Amazon Acquisition of Whole Foods Roundup

Oct 04
Amazon Acquisition of Whole Foods Roundup

SUMMARY

  • Whole Foods foot traffic is up 25% based on various sources around the country. Is it a flash in the pan or a sustainable trend?
  • Who appear to be the early winners and losers from the acquisition? Amazon? Whole Foods? Consumers? Retail landlords? Or all of the above?
  • How this could specifically affect retail shopping centers and commercial real estate- including South Florida shopping centers.

Here is everything you need to know…

KEY FACTS

Amazon Acquires Whole Foods for $13.7 Billion

Amazon, Jeff Bezos’ online retail conglomerate and cloud computing empire, recently acquired Whole Foods Market for over $13 Billion dollars last month (Washington Post).

People are noticing the effects of this massive purchase already, and it could have lasting repercussions for retail shoppers’ interactions with shopping malls all over the country. Amazon just boosted its retail presence in a big way using a commodity that people need on a frequent basis, grocery stores.

To put things into perspective, there are “more than 450 Whole Foods stores to date” in the United States, 23 of which are in Florida. The overwhelming majority of them are based on South Florida commercial real estate properties.

Price Cuts Took Effect Aug 28

The prices of some items were slashed as much as 43% immediately.

Whole Foods’ is known for catering to more affluent consumers due to their previous price points, but cutting prices should broaden their base. This is a prime moment where “the consumers are the winners”, according to TheHill.com.

Amazon’s acquisition of Whole Foods instantly helped the grocery store shed its “whole paycheck” nickname, according to CEO John Mackey. “One reason the merger came about is Whole Foods was in a trap, and I couldn’t quite figure out how to get out of that trap,” Mackey said. Through the merger “we escaped the trap. I feel a bit like Houdini.”

Whole Foods’ Foot Traffic Up 25%

The immediate observation echoed by USA Today, CNBC, Bloomberg, Boston Globe, Reuters, TheStreet.com, and other media outlets is that “Whole Foods’ foot traffic is up 25%” immediately following the acquisition.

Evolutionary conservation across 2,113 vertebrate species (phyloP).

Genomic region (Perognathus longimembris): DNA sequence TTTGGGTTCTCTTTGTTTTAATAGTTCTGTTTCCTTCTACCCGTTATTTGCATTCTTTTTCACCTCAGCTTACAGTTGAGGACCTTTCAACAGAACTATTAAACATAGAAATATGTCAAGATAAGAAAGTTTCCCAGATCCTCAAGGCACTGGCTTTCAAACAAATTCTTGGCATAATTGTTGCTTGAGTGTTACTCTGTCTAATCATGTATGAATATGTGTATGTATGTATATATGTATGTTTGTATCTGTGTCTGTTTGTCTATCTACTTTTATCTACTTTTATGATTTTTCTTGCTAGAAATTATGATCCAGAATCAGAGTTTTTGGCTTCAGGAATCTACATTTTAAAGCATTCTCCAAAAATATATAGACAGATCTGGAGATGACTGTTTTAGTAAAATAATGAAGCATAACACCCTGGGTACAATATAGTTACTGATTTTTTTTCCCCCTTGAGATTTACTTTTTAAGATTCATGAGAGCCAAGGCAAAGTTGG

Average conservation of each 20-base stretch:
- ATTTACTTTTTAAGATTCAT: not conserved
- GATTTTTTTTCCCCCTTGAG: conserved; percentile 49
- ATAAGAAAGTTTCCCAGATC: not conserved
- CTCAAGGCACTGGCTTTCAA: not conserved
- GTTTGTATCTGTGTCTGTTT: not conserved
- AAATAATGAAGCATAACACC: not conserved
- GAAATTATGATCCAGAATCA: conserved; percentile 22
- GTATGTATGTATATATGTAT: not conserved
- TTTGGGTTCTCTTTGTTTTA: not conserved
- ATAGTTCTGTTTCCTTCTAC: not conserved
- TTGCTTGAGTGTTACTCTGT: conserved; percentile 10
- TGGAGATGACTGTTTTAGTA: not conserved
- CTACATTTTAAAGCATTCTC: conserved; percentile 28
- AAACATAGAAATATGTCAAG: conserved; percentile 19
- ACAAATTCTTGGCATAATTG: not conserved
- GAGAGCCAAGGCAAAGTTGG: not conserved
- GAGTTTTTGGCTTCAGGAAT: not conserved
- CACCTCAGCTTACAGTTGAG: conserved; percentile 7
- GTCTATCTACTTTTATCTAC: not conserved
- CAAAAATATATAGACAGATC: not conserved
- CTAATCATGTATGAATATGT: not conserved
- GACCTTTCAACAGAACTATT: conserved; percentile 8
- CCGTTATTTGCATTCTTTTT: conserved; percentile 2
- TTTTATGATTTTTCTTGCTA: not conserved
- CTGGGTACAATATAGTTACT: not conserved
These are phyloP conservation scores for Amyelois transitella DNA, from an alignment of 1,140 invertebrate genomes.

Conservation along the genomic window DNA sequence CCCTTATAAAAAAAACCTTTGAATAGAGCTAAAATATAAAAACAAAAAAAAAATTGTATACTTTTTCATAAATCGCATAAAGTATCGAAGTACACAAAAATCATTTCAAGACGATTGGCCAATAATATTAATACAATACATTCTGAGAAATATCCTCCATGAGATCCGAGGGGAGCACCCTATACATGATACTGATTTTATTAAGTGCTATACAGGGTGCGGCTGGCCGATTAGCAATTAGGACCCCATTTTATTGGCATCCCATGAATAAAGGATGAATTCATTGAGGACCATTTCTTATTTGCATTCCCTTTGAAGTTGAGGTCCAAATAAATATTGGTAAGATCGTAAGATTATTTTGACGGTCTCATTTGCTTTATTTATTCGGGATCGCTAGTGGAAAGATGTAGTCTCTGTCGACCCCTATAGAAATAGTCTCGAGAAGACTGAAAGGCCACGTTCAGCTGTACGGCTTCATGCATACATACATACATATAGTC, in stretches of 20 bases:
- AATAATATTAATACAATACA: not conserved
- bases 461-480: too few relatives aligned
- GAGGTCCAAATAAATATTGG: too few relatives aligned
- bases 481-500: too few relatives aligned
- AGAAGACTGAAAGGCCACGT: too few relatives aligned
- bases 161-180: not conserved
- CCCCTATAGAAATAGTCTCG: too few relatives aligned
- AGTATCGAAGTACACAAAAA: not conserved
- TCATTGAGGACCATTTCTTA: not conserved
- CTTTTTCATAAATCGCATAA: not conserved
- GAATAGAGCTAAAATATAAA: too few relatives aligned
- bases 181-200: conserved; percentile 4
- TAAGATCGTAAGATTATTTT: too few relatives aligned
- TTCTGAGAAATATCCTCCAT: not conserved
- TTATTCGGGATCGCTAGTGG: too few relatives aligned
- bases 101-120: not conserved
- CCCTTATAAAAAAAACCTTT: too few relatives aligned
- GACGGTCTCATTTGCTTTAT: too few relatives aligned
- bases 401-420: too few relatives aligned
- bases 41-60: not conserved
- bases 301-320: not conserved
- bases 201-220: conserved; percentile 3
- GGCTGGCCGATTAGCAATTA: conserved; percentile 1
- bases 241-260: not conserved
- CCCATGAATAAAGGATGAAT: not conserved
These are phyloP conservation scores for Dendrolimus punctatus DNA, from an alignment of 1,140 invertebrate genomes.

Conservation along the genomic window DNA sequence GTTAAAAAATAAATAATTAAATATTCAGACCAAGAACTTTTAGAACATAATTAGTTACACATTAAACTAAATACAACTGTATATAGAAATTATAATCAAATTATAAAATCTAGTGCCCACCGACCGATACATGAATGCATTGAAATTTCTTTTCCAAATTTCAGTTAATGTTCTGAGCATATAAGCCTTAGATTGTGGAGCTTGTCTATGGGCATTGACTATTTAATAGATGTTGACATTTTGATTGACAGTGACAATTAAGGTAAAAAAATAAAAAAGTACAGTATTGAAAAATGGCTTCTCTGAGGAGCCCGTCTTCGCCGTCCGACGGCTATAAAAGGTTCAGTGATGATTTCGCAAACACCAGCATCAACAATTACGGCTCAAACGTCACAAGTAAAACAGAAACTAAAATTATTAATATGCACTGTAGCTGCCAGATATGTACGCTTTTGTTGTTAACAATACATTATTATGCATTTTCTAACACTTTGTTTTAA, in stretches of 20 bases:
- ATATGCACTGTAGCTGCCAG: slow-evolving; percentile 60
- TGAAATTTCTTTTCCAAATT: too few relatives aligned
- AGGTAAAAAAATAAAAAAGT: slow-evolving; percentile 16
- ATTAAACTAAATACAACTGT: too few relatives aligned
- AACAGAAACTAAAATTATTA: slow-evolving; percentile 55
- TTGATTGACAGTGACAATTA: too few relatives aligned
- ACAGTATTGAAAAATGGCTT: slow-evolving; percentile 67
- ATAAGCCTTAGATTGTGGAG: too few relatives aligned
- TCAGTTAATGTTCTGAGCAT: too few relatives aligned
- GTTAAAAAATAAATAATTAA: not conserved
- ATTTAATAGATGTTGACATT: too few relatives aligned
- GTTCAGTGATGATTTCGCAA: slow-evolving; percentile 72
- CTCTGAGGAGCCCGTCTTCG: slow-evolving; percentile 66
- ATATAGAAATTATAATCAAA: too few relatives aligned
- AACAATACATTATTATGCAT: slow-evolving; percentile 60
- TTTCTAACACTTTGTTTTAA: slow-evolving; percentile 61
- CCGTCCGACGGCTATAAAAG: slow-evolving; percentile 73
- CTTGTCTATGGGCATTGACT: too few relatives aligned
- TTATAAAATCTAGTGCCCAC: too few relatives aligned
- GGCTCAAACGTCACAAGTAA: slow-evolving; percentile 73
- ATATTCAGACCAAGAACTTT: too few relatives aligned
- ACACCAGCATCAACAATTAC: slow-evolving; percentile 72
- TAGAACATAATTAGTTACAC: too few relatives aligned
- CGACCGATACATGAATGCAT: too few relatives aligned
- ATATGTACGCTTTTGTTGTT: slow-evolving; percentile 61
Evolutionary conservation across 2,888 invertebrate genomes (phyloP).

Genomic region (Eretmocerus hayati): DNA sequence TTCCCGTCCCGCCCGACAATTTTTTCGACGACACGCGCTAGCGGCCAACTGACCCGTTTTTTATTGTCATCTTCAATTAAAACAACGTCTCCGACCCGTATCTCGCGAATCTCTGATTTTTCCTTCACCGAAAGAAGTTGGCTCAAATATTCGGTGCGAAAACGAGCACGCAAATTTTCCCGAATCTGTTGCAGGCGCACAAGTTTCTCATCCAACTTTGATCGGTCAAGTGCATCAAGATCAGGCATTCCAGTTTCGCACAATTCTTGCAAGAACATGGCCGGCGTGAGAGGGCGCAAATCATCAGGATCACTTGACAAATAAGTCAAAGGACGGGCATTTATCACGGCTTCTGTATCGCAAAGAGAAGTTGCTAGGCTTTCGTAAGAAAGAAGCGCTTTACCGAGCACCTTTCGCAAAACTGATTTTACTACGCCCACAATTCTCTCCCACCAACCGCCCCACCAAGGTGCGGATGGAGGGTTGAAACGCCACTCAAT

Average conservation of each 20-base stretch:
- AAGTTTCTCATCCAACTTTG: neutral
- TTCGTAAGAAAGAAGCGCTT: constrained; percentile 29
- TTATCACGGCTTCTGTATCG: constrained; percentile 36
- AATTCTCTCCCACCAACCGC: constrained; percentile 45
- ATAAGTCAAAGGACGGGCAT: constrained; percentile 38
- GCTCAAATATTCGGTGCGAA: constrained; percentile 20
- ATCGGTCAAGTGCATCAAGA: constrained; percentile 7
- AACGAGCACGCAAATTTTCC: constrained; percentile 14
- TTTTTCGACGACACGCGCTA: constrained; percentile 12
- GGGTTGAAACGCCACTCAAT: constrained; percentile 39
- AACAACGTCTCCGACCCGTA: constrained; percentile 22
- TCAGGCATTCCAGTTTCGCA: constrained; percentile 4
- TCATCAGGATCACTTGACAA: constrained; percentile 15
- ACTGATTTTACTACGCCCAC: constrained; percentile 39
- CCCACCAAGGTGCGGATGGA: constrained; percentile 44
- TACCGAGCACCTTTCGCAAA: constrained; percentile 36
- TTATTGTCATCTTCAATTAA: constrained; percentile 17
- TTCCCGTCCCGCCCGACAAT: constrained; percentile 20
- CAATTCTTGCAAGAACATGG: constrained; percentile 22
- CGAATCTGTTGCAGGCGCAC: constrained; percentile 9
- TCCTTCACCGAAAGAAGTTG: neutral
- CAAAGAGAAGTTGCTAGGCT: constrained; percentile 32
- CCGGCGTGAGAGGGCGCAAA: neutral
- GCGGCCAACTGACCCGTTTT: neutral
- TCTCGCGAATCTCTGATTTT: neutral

This visceral response is in large part due to the price cuts announced on items all over the grocery store’s products.

Stocks of Major Food Retailers Collapsed, Erasing $12B in Market Value

 Shares of Kroger, Wal-Mart, Target, Costco, Supervalu and Sprouts Farmers Markets collapsed Thursday after Amazon said Whole Foods would employ price cuts on many grocery products.
 

WHAT NEXT?

Amazon May Gain Millions of Prime Members from Whole Foods

Amazon.com stands to gain millions of new members in its Prime subscription program from Whole Foods Market’s current customer base, according to new research from New York-based financial services firm Morgan Stanley, as Amazon Prime becomes the customer rewards loyalty program at Whole Foods.

Amazon said that Prime Members will have access to exclusive deals and benefits that non-Prime members won’t be able to access.

Additionally, Whole Foods’ private labels, including 365 Everyday Value, are now available through Amazon’s Prime Pantry and Prime Now food delivery programs that are only available to Prime members.

Lastly, Prime members can now order good items online at Amazon.com and pick them up at an Amazon Locker located at their nearest Whole Foods.

Grocery Sales Could Top $30B by 2025

Double-digit annual sales growth is forecast through 2025 when the research company projects Amazon’s food and beverage sales, including Whole Foods, could top $30 billion.